This album by bassist Alex Delcourt is a treasure of a recording, a contemporary mirror of the hard bop movement of the past. It's as if that music awakened from its sleep years later and is as fresh today as it was then. Except for seasoned valve trombonist and trumpeter John Swana
, the personnel consists of younger musicians doing the rounds of local clubs in Philadelphia, developing their chops and ideas by doing gigs. This accounts for their spontaneity and responsiveness to one another as they draw inspiration from their predecessors from the heady era of hard bop.
Because of their youth and their likely unfamiliarity to those outside the Philadelphia area, a brief introduction to each of the musicians is in order. Bassist and leader Alex Delcourt
was born in Versailles, France, and played bass in Paris before coming to Philadelphia to immerse himself in the American jazz scene. Guitarist Zion Fritzinger
and pianist Nathaniel Hawk
both hail from Bethlehem, PA and relocated to Philadelphia to immerse themselves in jazz study and performing. Hawk was heavily influenced by Kenny Barron
while Fritzinger was influenced by horn players such as Cannonball Adderley, Chet Baker
, and Kenny Dorham
. He also studied guitar with Kurt Rosenwinkel
Tenor saxophonist Henry Tirfe
was raised in Upper Darby, PA, and has performed with a wide variety of artists such as Solange Knowles and The Roots
. Tirfe cites John Coltrane
and Michael Brecker
as his main saxophone influences. Trumpeter Elliot Bild
grew up on the northwest side of Chicago and recently moved to Philadelphia to earn his master's degree at Temple University. He was strongly influenced in both playing and composing by Randy Brecker
and Joe Henderson
. Drummer Steve Perry
is originally from Kalamazoo, Michigan and recently relocated to Philadelphia. Already a virtuoso drummer, he is currently studying vibraphone with Tony Miceli
and Mike Moreno
. Valve trombonist John Swana is the most seasoned and well-known member of the septet. He has been revered over the years for his mastery of the subtleties of trumpet improvisation for which he has few rivals.
The tracks for the recording consist of Delcourt originals along with two popular French songs in acknowledgement of his origins there. The young guys do what most jazz players do. They emulate the great ones, but each is beginning to find a distinctive voice of his own. In this album, the resemblance to specific hard bop musicians is so uncanny at times that it could be heard as a tribute album to them.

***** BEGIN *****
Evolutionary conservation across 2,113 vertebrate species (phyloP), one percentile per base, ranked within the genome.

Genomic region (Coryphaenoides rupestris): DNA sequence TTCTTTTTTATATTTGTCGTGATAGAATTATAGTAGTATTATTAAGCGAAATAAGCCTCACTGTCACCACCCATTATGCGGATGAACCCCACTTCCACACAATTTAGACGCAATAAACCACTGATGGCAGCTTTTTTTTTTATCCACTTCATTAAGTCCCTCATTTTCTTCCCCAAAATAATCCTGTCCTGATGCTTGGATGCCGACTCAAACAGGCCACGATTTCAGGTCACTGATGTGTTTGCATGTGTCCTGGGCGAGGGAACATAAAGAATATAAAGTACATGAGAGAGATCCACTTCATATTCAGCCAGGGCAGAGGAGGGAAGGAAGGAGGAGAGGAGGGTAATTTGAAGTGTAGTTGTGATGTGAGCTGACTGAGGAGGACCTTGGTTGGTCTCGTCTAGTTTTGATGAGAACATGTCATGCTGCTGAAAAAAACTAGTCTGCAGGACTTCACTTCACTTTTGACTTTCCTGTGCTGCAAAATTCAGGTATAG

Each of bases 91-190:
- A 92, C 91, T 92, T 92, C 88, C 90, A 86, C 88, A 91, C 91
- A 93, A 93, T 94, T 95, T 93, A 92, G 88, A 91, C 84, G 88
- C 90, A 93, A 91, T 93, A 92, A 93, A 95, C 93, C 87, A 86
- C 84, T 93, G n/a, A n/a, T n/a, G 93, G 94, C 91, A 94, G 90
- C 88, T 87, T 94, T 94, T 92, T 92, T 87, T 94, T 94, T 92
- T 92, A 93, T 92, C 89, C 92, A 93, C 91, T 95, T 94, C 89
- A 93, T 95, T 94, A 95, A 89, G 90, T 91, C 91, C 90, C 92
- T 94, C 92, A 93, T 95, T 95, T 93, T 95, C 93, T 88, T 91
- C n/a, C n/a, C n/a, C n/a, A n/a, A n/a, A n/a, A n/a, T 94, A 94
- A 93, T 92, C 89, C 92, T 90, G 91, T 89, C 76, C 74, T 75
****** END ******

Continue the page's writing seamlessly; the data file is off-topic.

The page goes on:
The album begins with "Poseiden," an upbeat hard bop tune that opens with a Wes Montgomery
-like guitar intro which leads into a well-crafted Dexter Gordon
-flavored solo by Tirf. Hawk's lively piano is comped with a steady bass walk by Delcourt. Fritizinger's guitar shifts style with a reverb echo that gives a spacious feeling to the sound. Perry's Art Blakey
-like drumming takes the tune out. By contrast, "To My Brothers" offers a gentle melody stated by sax and trumpet in octaves, followed by a long, smooth solo by Tirfe. Trumpet and guitar exchange eights. Nice color is added by staccato guitar that is heavily indebted to Kurt Rosenwinkel. "Tiger and the Bear" is a straight ahead hard bop tune that could well have been written by Benny Golson
. Swana takes a relaxed valve trombone solo, nicely comped by Hawk. Bild's trumpet solo has more than a touch of Lee Morgan
and Clifford Brown
. Hawk's single line piano solo in the right hand, comped with the left hand, could readily be compared with Tommy Flanagan
. "L'aigle Noir" is a popular song by the French vocalist "Barbara" from her album Chanson de Barbara
(Phillips, 1970). It is a ballad with the melody stated and extensively improvised by Bild with more than a smidgeon of Freddie Hubbard
. The piece concludes with a short solo by Fritzinger.
"Sparkling" is relaxed ballad. The trumpet, then joined by sax and valve trombone, states the melody. The sparkle consists of a few added riffs. Swana then takes his first extended solo which includes a couple of cute quotes from the songs "Glocca Morra" and "Laura." In Fritzinger's guitar solo the soft echo effect appears again, and the melody is recapped by the horns. Hawk's piano introduces "Sudden Breeze," and then Tirfe's tenor sax states a laconic "lazy day" melody. Hawk then proceeds with a piano solo that brings McCoy Tyner
or Kenny Barron
to mind. Intensity builds, and leads up to a Cannonball Adderley kind of sax solo by Trirfe. The guitar provides a light-as-a-feather Jim Hall
touch as the music moves somewhat to a cooler mode. Perry's drumming is all his own, utilizes the whole drum set with all its sonorities, and is very cleanly recorded as are all the instruments. "Les Passantes" (a popular French song by George Brassens) has a feeling of a cabaret song, and Swana's trombone is just right. The rhythm is in the bossa/samba category. Tirfe's lengthy sax solo is very inventive and echoes Gordon again, Hawk's piano solo has a bit of Bill Evans
in it, and then a heavier Michel Legrand
twist takes over.
The album concludes with what might be inspired by a fond memory. Delcourt claims "Galluis Beach" for his own with a bass opening that conveys the melody with a nostalgic French accent. Bild's trumpet takes on most of the solo chores, sounding uncommonly like Randy Brecker.
Overall, To My Brothers
turns out to be a guided tour of some of hard bop's landmarks, veering over at times to other styles of the same era. The musicians perform with great spontaneity and feeling, and they form an ensemble that brings together their diverse approaches into an integrated whole. This album provides rich illustrations of how the history of jazz is to be heard in every note.